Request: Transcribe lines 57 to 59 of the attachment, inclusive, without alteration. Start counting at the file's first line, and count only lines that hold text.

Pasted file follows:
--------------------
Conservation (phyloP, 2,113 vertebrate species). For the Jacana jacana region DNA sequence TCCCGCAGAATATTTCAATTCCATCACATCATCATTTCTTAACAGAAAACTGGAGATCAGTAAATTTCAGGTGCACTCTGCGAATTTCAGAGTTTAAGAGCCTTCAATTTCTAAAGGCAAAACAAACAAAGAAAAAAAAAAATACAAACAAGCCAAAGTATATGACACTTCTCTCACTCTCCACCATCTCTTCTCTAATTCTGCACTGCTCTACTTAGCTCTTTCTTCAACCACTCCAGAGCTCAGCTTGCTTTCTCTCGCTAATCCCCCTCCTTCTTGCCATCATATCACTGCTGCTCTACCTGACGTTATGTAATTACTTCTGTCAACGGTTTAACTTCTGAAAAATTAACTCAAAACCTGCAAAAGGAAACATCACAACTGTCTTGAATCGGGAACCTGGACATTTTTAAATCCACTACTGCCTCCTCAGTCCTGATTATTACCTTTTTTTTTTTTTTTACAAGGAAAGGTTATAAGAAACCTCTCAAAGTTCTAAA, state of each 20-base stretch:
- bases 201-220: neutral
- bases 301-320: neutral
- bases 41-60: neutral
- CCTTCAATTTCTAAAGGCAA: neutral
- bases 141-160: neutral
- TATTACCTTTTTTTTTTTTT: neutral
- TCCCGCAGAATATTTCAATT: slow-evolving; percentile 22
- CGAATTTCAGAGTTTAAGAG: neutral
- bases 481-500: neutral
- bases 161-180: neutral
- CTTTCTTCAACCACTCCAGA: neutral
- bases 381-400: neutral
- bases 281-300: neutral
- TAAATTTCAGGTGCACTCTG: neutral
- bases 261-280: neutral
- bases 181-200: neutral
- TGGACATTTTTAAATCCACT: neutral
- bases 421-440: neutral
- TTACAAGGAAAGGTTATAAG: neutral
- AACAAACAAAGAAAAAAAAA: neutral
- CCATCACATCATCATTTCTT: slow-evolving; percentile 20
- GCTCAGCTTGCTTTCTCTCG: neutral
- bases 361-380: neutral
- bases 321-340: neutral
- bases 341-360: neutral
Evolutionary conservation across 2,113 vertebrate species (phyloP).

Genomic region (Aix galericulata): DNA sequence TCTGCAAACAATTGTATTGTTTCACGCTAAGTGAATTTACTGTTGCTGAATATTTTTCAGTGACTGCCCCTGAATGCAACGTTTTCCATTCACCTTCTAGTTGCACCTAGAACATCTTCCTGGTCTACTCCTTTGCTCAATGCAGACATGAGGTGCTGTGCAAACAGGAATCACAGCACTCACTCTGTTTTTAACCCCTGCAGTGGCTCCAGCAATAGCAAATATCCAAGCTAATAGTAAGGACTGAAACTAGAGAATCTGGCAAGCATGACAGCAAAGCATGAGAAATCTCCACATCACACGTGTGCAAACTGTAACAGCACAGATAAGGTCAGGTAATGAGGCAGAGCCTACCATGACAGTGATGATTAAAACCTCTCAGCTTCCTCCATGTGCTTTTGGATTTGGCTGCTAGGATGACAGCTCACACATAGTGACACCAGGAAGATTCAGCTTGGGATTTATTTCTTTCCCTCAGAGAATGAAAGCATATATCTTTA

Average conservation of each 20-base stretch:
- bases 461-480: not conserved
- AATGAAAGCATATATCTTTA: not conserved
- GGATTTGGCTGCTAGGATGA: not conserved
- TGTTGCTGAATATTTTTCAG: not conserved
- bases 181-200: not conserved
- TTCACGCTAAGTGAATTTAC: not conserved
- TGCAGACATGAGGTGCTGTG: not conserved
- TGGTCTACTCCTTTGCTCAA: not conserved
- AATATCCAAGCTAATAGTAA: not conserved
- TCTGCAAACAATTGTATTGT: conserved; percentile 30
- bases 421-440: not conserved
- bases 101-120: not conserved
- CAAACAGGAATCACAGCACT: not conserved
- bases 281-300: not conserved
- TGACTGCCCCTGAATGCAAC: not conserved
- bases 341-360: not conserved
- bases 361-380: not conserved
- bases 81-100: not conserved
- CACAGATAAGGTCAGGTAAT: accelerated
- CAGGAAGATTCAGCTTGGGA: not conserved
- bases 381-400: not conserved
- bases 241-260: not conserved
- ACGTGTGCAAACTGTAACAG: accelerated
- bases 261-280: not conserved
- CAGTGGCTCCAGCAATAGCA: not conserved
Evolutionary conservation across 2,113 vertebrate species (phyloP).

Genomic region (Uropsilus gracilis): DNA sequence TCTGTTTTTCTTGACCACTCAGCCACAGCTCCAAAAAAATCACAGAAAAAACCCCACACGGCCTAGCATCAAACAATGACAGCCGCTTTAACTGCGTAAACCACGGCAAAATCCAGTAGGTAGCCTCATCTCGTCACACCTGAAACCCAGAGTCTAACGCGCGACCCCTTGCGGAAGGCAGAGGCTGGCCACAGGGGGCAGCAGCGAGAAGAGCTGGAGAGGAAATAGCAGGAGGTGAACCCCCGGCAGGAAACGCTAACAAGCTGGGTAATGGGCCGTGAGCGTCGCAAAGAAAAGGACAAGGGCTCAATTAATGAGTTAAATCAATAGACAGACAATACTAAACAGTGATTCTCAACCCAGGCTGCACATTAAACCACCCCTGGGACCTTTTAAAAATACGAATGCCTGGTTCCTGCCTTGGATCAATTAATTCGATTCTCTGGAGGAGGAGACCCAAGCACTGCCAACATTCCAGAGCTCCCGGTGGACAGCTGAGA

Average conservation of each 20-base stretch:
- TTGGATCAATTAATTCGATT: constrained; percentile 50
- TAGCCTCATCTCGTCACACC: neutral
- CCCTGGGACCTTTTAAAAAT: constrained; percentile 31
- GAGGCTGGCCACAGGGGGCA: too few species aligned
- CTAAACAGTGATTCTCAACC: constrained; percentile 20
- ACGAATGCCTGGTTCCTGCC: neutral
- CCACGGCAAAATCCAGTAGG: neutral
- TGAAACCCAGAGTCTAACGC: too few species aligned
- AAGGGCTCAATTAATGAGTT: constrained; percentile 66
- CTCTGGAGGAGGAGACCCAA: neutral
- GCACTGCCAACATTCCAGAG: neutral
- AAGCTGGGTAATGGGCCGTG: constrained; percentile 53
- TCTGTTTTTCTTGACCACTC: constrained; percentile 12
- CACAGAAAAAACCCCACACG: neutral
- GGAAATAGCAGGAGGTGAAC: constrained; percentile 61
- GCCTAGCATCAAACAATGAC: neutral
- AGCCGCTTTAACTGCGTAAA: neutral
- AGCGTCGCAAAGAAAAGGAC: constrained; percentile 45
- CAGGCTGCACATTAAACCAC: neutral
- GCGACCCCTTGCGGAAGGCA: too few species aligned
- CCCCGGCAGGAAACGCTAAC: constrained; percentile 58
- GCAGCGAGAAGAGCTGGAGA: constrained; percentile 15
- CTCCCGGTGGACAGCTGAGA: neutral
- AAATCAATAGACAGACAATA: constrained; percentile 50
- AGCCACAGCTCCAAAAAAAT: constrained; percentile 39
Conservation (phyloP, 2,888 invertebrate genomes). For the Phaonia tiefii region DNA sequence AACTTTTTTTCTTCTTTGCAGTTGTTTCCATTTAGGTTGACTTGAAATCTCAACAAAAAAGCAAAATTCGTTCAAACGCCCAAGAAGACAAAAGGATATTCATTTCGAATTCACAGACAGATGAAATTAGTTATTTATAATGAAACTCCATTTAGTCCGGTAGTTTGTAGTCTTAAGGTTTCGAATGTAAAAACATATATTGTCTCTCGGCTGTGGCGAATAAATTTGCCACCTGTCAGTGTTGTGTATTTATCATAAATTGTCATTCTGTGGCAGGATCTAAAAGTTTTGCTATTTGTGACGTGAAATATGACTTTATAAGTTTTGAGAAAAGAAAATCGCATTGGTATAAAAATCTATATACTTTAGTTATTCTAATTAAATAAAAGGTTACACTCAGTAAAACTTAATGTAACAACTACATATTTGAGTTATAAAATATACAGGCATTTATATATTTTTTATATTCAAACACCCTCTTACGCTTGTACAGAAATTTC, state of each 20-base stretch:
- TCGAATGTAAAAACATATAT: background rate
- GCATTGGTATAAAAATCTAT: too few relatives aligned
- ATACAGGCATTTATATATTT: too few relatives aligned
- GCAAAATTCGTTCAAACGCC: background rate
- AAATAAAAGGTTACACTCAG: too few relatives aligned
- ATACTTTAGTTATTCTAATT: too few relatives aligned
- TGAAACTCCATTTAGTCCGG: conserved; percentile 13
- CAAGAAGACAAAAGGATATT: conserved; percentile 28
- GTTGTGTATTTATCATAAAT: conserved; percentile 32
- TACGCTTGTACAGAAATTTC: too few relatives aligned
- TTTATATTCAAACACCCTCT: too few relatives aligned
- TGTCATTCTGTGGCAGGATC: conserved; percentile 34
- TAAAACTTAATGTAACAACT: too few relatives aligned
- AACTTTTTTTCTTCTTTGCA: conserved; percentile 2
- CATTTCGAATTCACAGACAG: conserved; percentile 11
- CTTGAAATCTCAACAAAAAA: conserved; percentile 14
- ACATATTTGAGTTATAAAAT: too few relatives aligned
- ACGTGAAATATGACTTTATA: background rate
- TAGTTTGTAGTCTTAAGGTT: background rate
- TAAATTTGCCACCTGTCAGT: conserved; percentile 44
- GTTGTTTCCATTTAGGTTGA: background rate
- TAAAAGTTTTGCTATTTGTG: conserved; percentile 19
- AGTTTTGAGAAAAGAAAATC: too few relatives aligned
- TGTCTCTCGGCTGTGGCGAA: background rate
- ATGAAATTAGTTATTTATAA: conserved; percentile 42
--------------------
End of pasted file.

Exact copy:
Average conservation of each 20-base stretch:
- TTGGATCAATTAATTCGATT: constrained; percentile 50
- TAGCCTCATCTCGTCACACC: neutral